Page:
# How to tell if F(s) is laplace transform?

1. Nov 15, 2009

### useruseruser

Explain why the functions

$$F(s)=\frac{s^2+4s+17}{s^5+16s^3+2^2+6}$$
$$G(s)=\frac{2s}{(s^2+4)(\sqrt{1+s^2})}$$

are Laplace transforms. (DO NOT TRY TO INVERT THESE LAPLACE TRANSFORMS)

Is it something to do with some basic property of laplace transform?

2. Nov 15, 2009

### g_edgar

Maybe it relates how you take some known Laplace transforms, and make other transforms from them.

3. Nov 15, 2009

### epkid08

Because that's what a Laplace transform does. <--Put that into technical terms.

4. Nov 16, 2009

### HallsofIvy

Staff Emeritus
I would be very tempted to answer "How do you these are Laplace transforms" with "You don't. It is quite possible that these functions came from something that has nothing to do with Laplace transforms". But I suspect the question is really "How do you know there are functions that have these Laplace transforms". That, I would probably say, is because they are combinations of well known Laplace transforms- and Laplace transforms of complicated functions are typically combinations of Laplace transforms of simpler functions.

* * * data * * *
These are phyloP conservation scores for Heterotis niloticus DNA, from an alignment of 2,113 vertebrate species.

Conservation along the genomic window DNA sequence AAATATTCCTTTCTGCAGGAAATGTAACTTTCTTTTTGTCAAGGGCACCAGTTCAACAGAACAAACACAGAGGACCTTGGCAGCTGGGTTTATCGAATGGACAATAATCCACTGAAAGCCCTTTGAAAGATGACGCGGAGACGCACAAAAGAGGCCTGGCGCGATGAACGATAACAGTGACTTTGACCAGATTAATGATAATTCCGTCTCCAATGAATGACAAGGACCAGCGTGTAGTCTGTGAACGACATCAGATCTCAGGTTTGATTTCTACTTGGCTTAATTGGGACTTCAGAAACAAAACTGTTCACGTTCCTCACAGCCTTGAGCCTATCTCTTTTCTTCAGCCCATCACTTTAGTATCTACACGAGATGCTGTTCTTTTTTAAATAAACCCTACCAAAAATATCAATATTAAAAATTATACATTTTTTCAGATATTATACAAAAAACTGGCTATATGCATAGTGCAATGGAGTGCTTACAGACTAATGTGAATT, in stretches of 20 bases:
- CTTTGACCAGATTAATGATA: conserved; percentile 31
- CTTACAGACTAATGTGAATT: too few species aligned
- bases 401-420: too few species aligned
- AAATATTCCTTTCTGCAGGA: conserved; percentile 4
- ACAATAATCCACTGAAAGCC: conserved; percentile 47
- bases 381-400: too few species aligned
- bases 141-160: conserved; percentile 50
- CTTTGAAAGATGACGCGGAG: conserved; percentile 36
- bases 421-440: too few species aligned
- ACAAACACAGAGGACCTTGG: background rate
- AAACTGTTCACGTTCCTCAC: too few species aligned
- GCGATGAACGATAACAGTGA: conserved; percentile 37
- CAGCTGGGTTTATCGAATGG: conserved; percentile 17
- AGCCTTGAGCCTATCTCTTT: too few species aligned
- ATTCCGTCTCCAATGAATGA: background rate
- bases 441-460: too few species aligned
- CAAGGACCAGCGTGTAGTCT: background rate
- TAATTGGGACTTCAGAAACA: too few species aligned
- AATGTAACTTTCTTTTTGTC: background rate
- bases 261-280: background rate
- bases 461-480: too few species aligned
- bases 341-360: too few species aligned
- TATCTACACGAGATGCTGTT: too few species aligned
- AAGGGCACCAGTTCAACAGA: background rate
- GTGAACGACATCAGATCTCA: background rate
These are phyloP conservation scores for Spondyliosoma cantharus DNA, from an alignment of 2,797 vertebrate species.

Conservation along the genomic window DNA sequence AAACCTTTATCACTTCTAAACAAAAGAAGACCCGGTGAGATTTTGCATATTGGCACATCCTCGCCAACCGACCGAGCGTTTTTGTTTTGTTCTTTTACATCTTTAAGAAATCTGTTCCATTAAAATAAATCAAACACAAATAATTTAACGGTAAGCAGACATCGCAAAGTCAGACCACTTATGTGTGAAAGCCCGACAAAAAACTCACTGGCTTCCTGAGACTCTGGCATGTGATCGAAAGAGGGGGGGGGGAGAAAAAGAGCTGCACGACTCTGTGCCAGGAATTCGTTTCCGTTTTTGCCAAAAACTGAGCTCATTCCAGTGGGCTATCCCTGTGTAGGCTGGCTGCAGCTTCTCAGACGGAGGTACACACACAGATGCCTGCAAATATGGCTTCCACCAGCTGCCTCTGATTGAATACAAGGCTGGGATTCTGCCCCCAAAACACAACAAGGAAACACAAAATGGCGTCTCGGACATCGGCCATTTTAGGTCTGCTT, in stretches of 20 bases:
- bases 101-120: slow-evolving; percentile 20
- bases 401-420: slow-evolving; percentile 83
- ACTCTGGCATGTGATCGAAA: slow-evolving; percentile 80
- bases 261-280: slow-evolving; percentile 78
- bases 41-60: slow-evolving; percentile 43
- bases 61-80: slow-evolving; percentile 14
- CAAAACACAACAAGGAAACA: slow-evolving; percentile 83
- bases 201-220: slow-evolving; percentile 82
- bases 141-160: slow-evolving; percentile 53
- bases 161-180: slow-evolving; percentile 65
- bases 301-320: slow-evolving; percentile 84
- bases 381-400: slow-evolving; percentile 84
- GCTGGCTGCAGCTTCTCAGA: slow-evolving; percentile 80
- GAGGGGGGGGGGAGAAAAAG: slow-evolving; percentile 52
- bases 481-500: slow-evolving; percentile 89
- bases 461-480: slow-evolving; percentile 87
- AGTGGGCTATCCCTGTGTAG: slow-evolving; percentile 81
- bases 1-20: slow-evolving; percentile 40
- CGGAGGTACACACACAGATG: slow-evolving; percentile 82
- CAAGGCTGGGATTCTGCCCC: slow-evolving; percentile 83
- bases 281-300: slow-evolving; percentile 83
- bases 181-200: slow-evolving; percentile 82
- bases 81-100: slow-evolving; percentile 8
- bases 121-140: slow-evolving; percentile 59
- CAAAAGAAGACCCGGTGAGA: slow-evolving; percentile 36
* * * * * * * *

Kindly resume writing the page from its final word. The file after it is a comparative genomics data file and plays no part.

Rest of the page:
5. Nov 16, 2009

### trambolin

The first one is a well-behaved one (simple poles etc.) but for the second, I think you need to come up with a convergence argument such that, we can approximate your function with the squareroot arbitrarily close by rational functions, such that the limit will be your transform.

I don't remember exactly your answer but I suspect that this has to do with the existence of Pade tables and the related conditions.

They typically use it in the elasticity or that kind of areas where the Laplace transforms look very unconventional.

Edit : It should be something related to Tauberian theorems if I am not mistaken

Last edited: Nov 16, 2009
6. Nov 16, 2009

### Count Iblis

The product of Laplace transforms always has an inverse, given by a convolution product. The Inverse Laplace transform of
1/sqrt(1+s^2) is the Bessel function of order zero.